Satellite imagery shows that a dormant North Korean port near the border with Russia has become active again, Bloomberg reported. Experts say this signals growing trade between the two countries, likely including arms shipments destined for Ukraine.
The Najin port has seen steady ship traffic since October, when the US accused North Korea of sending munitions to Russia. Some of those weapons allegedly reached Ukraine later. These North Korean arms shipments could grow more important for Russia’s war effort.
“Pyongyang’s decision to deliver munitions at scale once again underscores the grave threat that North Korea poses to international security, this time feeding a conflagration on European soil that has already cost the lives of tens of thousands of Ukrainians and consumed tens of billions of dollars in Western military support,” according to a report by the Royal United Services Institute, a UK security think tank.
Analysis of satellite images suggests an ongoing exchange of cargo between Najin and the Russian port of Dunay just across the border. The nature of the cargo can’t be confirmed, but the volume implies military supplies. Vessels appear to turn off their transponders, becoming “ghost ships.”
“Satellite imagery shows that round trips of cargo vessels between Najin, North Korea, and Dunay, Russia, have continued unabatedly despite additional US sanctions and widespread reporting on this activity in the past few months,” said Jaewoo Shin, an analyst at the Open Nuclear Network in Vienna.
According to South Korea’s intelligence service, there have been about 10 shipments of North Korean weapons to Russia since August, totaling over 1 million artillery rounds. Weapons experts say these supplies allow Russia to sustain higher pressure on Ukrainian forces. North Korea holds large stores of munitions that can be used by Russian systems.
The October report by RUSI examined numerous high-resolution images, determining that a small number of cargo vessels were consistently traveling between Najin and Dunay, presumably carrying North Korean arms destined for transit across Russia. According to Joseph Byrne, a research fellow at RUSI and co-author of the report, this trade seems to have persisted since the report’s release:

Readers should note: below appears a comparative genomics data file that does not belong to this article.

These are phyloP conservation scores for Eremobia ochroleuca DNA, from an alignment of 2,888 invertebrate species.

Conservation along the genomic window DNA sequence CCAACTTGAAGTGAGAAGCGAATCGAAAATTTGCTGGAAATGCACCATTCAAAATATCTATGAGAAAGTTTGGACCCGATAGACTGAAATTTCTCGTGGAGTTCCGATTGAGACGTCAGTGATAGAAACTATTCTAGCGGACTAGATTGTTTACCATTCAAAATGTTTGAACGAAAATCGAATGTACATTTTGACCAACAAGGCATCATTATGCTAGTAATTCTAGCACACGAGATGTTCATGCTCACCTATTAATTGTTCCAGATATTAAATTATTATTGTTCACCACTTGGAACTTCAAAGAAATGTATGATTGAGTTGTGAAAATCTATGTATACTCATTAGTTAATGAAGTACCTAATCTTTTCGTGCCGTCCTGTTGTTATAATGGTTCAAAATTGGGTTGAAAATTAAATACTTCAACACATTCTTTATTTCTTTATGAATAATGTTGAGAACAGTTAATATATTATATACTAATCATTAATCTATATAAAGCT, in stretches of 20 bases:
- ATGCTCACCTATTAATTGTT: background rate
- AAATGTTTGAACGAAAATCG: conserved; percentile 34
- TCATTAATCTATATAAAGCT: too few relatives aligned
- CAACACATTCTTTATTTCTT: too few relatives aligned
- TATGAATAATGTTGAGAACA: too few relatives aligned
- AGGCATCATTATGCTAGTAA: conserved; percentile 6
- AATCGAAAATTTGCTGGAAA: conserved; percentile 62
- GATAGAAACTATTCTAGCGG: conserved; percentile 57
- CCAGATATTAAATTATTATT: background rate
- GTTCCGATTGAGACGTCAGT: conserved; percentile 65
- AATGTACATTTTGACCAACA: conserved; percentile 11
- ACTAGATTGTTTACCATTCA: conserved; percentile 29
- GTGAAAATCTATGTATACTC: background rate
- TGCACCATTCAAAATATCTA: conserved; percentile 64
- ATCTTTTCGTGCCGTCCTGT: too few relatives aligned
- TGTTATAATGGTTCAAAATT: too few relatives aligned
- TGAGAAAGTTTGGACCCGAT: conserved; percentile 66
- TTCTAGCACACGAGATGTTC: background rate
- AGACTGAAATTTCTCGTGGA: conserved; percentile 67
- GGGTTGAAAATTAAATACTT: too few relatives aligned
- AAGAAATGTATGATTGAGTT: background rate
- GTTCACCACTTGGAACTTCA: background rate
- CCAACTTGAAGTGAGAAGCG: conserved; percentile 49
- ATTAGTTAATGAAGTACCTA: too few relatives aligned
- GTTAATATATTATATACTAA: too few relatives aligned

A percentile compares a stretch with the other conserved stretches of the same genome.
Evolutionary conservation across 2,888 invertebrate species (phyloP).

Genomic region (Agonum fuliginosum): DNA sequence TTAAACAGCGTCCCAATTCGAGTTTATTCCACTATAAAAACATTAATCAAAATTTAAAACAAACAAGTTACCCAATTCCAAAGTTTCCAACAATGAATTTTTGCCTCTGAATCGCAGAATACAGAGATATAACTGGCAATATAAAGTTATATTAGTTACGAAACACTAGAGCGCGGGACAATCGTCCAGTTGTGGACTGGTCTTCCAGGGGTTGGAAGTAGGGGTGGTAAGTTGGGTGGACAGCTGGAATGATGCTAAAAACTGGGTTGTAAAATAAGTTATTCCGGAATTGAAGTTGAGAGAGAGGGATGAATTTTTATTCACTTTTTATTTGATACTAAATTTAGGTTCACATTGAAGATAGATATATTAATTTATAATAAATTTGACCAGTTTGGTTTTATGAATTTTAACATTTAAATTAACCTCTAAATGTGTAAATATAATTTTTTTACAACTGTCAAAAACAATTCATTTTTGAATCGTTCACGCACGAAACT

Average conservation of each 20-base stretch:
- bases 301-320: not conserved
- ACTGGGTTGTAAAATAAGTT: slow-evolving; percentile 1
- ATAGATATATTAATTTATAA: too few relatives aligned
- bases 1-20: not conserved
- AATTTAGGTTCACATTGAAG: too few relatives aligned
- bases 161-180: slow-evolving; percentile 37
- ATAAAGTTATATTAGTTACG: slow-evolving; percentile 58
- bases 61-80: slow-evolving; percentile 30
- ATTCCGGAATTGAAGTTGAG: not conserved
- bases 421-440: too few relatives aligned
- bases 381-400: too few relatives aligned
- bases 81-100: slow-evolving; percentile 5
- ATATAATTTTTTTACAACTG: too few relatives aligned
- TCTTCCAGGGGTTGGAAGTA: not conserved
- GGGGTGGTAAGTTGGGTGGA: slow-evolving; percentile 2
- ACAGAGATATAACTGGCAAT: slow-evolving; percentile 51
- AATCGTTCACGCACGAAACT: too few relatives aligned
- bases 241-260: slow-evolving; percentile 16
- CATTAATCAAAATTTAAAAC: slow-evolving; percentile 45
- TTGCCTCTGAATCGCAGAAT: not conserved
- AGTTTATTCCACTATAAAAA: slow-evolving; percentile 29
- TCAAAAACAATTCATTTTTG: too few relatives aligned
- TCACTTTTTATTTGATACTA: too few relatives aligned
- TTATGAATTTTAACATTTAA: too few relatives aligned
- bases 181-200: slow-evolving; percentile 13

“There has been a continuation of deliveries by these vessels,” he said, adding there is “a continuation of the unloading of boxes loaded in Russia and delivered to North Korea and then the loading of containers that have seemingly comes down from rail cars from other places in North Korea to apparently be shipped back to Russian military facilities.”
According to South Korea’s intelligence, North Korea has shipped around 10 loads of weapons to Russia since August, likely totaling over 1 million artillery rounds. With its massive stockpiles, North Korea can provide munitions compatible with Russian systems used on the frontlines.
Weapons expert Joost Oliemans, co-author of “The Armed Forces of North Korea,” said he has “seen no signs of the transfer rate slowing down” in the weeks since. By his estimate, that’s potentially another half million shells supplied. Through analysis, Oliemans identified recent North Korean deliveries as including 120mm mortars, 122mm and 152mm artillery shells, and 122mm rockets.
As Oliemans stated, these weapons “impact the battlefield” by enabling Russia to “keep up much higher pressure for longer on Ukrainian forces.” An extra million shells could mean another 2,700 rounds fired at Ukraine daily. With its own strained supplies, Ukraine would struggle to withstand such barrages without US aid.
However, Oliemans noted “how much exactly North Korea will be able to deliver is anyone’s guess.” He expects the pace to eventually slow as North Korean “inventories become depleted,” since its “manufacturing capabilities” cannot meet Russia’s high demand indefinitely.
As sanctions limit their options, Russia and North Korea have rekindled economic ties. North Korea gains resources to ease economic pressure, while Russia receives military supplies.
“With both Kim and Putin recognizing the utility and benefits of partnership, cooperation is likely to continue between North Korea and Russia into next year,” said Soo Kim, a former Korea analyst at the Central Intelligence Agency, who now works at US-based management consulting firm LMI.
“The give-and-take between the two countries is unlikely to be stopped so long as the international consequences — sanctions, reputational shaming — remain symbolic and largely insufficient to deter bad behavior,” she said.
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